The RWA national conference is quickly turning into a misty memory and my voice has finally returned completely to normal. But it struck me that one question I heard over and over again is, "What are you looking for?"

I also got a lot of comments about how "everything" during the Regency era is about a duke, who is either looking for a bride or hiding from getting a bride.

In my defense, titled gentlemen in Regency time show no signs of slowing down. As an editor, I need to be aware of what's working in the market. But, let's pretend I didn't have to worry about such pesky things as P&Ls, royalty statements, and bestseller lists.

What if I could acquire anything I ever wanted without worrying about, you know, consumers. Well, here's part of my dream list. I hope you enjoy it.

1) A contemporary where I get to be the heroine. Have you ever noticed that the hero always seems to have just broken up with a woman who loves her career, doesn't want to move to the ranch so she can keep that career, isn't ga-ga about babies, dresses stylishly, and wears make up?

She's evil and she is ME. Seriously. Me. So, I'd like to get to be the heroine and not be evil because I like my job and don't like diapers.

2) The big one, WWII. I would love a great romance set during WWII. But they don't work. I would say I don't know why, because I do: it's the war. Those Regency men were always at war--but England wasn't attacked. I still think it's fascinating, though.

3) My dream historical novel team: Here are women I think are way overdue for their own historical novels.  In fact, one of these could work, so someone out there: this could be your lucky day.

Kathleen "Kick" Kennedy:  She defied her mother and married a protestant Duke! She packed a lot of living into her short life.

Nabby Adams: She was John Adams' daughter and, trust me, HBO didn't tell the half of it.

The last tsar's daughters: Yes it all ends badly, in fact, it ends pretty badly for all these gals, but that didn't stop THE OTHER BOLEYN GIRL--and she lost her head!

This is only part of my dream list--I can save the rest for another day. But what would YOU like to see? Don't worry if you think it's practical, what is your dream book?

9 Comments:

Anonymous Anonymous said:

I would love to see a Victorian woman travel to the America West. The only one comparable I can think of is Brenda Joyce's Secrets. Absolutely loved that book!

3:23 PM  

Blogger Tracey Devlyn said:

An African safari. It has so many possibilities.

A series about Boadicea's adventures. She could make such delicious mischief.

7:12 PM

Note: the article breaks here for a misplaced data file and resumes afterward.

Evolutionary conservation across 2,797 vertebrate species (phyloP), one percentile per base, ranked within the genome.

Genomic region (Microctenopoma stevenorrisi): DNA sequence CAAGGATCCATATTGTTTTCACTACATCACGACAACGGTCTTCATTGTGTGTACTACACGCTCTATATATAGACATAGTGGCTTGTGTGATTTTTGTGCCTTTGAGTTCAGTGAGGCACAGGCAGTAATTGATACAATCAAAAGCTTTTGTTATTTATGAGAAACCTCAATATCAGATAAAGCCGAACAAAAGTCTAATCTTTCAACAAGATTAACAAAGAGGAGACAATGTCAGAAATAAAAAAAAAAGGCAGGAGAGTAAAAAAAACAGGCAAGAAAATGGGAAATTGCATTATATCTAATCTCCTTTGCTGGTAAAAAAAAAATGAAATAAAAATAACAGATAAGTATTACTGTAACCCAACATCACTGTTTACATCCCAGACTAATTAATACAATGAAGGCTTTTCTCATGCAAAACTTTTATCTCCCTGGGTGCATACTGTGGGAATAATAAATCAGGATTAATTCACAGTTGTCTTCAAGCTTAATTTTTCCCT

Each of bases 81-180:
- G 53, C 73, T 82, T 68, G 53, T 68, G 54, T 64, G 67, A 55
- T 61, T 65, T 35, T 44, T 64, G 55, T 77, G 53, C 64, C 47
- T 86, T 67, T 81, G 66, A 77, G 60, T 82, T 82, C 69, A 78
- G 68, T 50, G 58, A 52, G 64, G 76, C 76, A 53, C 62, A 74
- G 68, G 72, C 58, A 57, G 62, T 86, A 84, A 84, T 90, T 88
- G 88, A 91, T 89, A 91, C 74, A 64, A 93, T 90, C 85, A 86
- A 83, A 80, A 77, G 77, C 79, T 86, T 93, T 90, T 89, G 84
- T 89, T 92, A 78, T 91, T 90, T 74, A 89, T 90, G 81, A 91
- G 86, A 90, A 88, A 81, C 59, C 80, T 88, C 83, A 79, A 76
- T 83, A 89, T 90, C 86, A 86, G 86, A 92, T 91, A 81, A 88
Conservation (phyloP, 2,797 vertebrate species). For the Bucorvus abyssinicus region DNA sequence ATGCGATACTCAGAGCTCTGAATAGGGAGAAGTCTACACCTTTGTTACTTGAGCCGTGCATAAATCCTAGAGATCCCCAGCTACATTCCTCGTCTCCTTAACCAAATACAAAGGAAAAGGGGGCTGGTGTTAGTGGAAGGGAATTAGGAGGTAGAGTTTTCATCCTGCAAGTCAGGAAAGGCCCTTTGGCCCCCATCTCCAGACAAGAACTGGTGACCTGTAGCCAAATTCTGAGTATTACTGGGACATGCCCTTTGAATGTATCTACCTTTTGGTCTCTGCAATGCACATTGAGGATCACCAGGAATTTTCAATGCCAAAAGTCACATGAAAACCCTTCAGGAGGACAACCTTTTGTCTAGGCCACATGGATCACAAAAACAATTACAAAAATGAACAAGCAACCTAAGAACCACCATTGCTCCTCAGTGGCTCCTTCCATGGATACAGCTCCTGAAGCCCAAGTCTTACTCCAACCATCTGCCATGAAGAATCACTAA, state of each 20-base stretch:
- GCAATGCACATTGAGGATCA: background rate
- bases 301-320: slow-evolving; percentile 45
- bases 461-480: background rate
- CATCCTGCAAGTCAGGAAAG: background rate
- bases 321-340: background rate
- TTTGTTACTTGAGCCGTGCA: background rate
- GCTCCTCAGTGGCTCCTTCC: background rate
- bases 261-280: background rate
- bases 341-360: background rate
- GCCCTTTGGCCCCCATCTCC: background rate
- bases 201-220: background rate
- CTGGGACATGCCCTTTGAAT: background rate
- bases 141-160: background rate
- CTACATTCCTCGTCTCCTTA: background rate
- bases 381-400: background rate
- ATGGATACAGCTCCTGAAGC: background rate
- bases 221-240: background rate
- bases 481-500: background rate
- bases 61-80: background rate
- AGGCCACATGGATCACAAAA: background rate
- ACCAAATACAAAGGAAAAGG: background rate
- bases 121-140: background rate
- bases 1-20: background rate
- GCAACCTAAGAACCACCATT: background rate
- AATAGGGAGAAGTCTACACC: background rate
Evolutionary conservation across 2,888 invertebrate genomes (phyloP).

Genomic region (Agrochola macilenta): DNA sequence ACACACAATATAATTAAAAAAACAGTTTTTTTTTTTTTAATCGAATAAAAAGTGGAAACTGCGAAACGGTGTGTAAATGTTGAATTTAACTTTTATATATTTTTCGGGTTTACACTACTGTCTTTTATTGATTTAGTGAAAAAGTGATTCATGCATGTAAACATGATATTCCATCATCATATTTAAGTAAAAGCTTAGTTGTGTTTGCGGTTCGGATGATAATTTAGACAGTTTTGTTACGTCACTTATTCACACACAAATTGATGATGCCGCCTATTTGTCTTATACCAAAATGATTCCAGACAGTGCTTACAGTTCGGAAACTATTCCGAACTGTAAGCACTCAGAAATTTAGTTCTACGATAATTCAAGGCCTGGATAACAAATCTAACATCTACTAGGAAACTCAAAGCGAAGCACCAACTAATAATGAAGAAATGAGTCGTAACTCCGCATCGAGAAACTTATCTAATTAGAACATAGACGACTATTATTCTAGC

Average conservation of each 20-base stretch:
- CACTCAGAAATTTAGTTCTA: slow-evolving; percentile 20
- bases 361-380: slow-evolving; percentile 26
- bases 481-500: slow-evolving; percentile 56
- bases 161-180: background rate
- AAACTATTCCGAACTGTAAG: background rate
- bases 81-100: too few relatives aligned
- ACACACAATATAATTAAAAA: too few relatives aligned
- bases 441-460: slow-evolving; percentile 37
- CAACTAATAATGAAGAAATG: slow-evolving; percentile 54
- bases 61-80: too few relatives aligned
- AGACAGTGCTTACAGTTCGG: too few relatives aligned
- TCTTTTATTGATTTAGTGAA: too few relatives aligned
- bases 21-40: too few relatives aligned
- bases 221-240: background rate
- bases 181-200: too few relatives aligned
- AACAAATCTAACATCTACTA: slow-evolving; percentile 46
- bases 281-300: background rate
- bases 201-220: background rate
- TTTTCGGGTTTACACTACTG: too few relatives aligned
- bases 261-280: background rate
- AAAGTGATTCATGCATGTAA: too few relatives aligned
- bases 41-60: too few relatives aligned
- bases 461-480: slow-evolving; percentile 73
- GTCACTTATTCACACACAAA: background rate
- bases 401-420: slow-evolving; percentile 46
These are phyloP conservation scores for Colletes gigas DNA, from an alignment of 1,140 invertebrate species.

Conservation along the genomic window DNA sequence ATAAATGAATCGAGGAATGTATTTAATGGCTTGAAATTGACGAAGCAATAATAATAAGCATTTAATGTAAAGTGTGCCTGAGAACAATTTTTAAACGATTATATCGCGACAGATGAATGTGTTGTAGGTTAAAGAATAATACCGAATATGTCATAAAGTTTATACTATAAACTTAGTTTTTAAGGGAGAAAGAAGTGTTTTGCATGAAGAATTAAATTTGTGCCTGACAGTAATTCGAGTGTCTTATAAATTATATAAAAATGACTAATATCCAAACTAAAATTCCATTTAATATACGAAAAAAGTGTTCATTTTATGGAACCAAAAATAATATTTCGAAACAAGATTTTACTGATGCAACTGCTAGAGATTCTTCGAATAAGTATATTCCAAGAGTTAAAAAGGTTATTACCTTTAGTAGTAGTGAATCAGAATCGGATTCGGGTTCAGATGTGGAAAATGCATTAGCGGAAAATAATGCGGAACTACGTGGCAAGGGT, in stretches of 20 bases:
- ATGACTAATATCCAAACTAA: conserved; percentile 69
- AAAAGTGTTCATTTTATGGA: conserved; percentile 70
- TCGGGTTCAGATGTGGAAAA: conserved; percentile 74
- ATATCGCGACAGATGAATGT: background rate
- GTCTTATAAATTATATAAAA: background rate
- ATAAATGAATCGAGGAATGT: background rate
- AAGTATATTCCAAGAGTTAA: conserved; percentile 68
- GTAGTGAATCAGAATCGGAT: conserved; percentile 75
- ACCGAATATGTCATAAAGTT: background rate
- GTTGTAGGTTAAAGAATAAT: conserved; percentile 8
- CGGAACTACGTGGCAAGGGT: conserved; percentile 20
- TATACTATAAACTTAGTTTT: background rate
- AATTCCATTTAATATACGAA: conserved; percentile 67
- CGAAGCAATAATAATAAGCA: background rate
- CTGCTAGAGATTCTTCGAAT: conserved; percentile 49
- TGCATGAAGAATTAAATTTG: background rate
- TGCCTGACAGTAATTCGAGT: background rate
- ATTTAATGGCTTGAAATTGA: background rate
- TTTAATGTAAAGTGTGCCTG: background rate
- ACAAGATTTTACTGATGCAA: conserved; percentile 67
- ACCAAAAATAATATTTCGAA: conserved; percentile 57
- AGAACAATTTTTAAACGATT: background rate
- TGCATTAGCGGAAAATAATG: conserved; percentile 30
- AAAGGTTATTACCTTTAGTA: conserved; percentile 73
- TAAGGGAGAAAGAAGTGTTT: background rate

Blogger Kristina Wright said:

I second Tracey's suggestion-- I would love to see Boadicea's story. I taught a college level mythology class last semester and spent two classes talking about warrior women, including Boadicea.

10:44 PM  

Anonymous Lucia said:

These are fun! When I was a teenager I loved Anya Seton, and I always wish there was someone writing with her complexity and depth now.

12:03 PM  

Anonymous Anonymous said:

Id like to see a complicated historical where the heroine married down for love and he supposedly went away to France to fight in the war, but he ended up getting hurt and amnesia and falling for a french woman, a few years go by and the heroine pushed by her mother in law to live again, she goes back to her family and back into society and falls head over heels didnt know what the first guy was about thing, then they marry and the first husband comes back and it blows up to a big drama but in the end she keeps her duke and the french woman keeps the hero kind of thing.

5:54 PM  

Blogger Elizabeth Kerri Mahon said:

Kathleen Kennedy married the heir to the Dukedom of Devonshire not the actual Duke. I would still love to see a romance set during WWII, even if it's set in the US. Although it wasn't a romance Susan Isaacs Shining Through is one of my favorite books.

And Anya Seton is one of my favorite authors.

10:06 AM  

Blogger joy said:

I'm with you on the WWII romance - Suzanne Brockmann tried it with her earlier Troubleshooters books, IIRC. But, they were treated as flashback segments, rather than the actual focus...and I distinctly remember wishing she'd just written the WWII romance separately.

You could make it a post-WWII, I suppose, with the war-torn hero who left a girl behind in Europe, and trying to get back to her. Or, the left-behind girl from Italy or Japan, or from London or Paris coming to America to find him...with a secret love child in tow.

I do wish more historicals were set in the U.S. At this point, I feel like I know the Georgian, Edwardian, and Victorian periods well enough to write my own novel. I'd love to see more authors tackle straight historicals in NY or Chicago or Boston.

12:18 PM  

Anonymous Anonymous said:

I'm with you on that one, Joy. I think there's a lot of good history out there left to mine, and while I do enjoy regencies and Edwardians, I'm often left wondering about what happened to the people who lived in between those illustrious, favored time periods....

BTW, love the blog. And bonus points to Lucia Macro for using my favorite picture of Kick Kennedy, Billy Cavendish and Young Joe. Now THAT's not something you see every day on a romance novel blog!

8:38 PM  

Anonymous Anonymous said:

WWII sounds like a great background for romance but I've always thought that one set in Australia in that period would be interesting. Why don't you get some of those great Aussie Avon writers to take at shot at telling a story from their own backyard?

Millie

2:53 PM  

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